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Wednesday, Apr 14, 2021

China’s plan for moon research station gets closer with Chang’e-5 success

China’s plan for moon research station gets closer with Chang’e-5 success

China has planned further missions, building towards international collaboration for a moon base.

China plans to establish a research base on the moon in the next few years after its Chang’e-5 probe was “in good condition” on its way to retrieve lunar samples, the programme’s chief scientist said.

A basic infrastructure network for a future moon base would consist of multiple probes on the surface as well as in the orbit of the moon, according to Wu Weiren, chief designer of the Chinese lunar exploration programme.

“The basic facilities will be able to conduct lunar scientific research and resource development experiments,” Wu said on Thursday.

“We would like to work with international colleagues to construct a moon station.”

Chang’e-5 launched early on Tuesday morning and by Wednesday night had completed two orbital corrections during its 41-hour flight, having travelled 270,000km (167770.222 miles) from the Earth, Xinhua reported.

The programmed actions went as planned and all systems on Chang’e-5, as well as communications to the ground station, were in good condition, Xinhua said, showing positive signs for China’s third-phase of the lunar programme that aims to fetch 2kg (4.4 pounds) of moon rocks and return to Earth in the next three weeks.

If successful, the China National Space Administration (CNSA) will enter into the next phase – exploration focusing on the moon’s south pole and using future Chang’e missions to prepare for a research station. CNSA has previously said Chang’e-6 would retrieve a much larger sample from the lunar south pole, offering a 10kg load for international partners.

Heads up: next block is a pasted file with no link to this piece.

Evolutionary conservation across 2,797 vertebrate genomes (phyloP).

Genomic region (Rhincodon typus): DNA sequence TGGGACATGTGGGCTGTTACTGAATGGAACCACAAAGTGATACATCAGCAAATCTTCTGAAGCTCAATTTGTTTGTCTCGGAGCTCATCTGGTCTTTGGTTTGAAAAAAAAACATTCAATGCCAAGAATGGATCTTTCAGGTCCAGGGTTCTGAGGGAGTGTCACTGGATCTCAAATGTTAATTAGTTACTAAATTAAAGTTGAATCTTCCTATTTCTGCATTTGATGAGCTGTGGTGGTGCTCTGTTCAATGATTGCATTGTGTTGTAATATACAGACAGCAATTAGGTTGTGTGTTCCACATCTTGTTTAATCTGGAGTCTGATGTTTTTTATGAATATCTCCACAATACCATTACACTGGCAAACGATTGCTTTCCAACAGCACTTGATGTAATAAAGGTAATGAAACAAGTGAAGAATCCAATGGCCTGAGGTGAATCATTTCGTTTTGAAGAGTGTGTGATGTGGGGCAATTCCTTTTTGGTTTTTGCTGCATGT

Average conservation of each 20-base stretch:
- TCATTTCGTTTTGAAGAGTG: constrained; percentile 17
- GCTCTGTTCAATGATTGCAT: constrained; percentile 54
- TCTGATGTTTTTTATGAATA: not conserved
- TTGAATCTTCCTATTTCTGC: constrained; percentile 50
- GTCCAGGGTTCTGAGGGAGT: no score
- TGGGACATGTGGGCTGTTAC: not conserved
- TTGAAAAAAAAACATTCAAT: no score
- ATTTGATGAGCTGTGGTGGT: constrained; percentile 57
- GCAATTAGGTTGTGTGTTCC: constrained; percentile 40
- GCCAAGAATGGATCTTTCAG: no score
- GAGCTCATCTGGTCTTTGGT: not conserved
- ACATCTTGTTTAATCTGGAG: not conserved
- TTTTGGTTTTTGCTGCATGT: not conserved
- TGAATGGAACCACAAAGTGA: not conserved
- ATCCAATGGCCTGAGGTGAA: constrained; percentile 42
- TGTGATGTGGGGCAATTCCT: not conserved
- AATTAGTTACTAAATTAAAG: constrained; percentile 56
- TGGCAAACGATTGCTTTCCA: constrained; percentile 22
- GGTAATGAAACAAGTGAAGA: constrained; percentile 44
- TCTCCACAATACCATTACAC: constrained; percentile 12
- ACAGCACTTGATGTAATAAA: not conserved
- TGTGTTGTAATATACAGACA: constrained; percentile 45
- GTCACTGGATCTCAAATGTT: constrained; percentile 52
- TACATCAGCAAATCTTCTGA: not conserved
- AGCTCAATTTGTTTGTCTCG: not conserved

Wu said Chang’e-7 would analyse the landscape, material composition and environment of the south pole and Chang’e-8 would experiment with some “key technologies” on the moon.

The poles are popular considerations for a potential research station because there are 180 days of continuous daylight, which could provide an environment for long-term observation and research, Wu said.

“We will experiment with some technologies through Chang’e-8 to explore some preliminary research for a potential moon base jointly with other countries,” Wu said.

China has ambitious space plans and the goal of the Chang’e programme is to land a human on the moon by 2030.

On Wednesday, Xu Hongliang, secretary general of China’s National Space Administration, also said there were more Chang’e missions to come and that China was planning to build an international research station on the moon, China News Service reported.

“We have carried out extensive international cooperation in lunar and Mars exploration missions, and we welcome international space agencies to participate in China’s future lunar and deep-space exploration cooperation,” Xu said on the sidelines of the three-day Wenchang International Aerospace Forum in Haikou.


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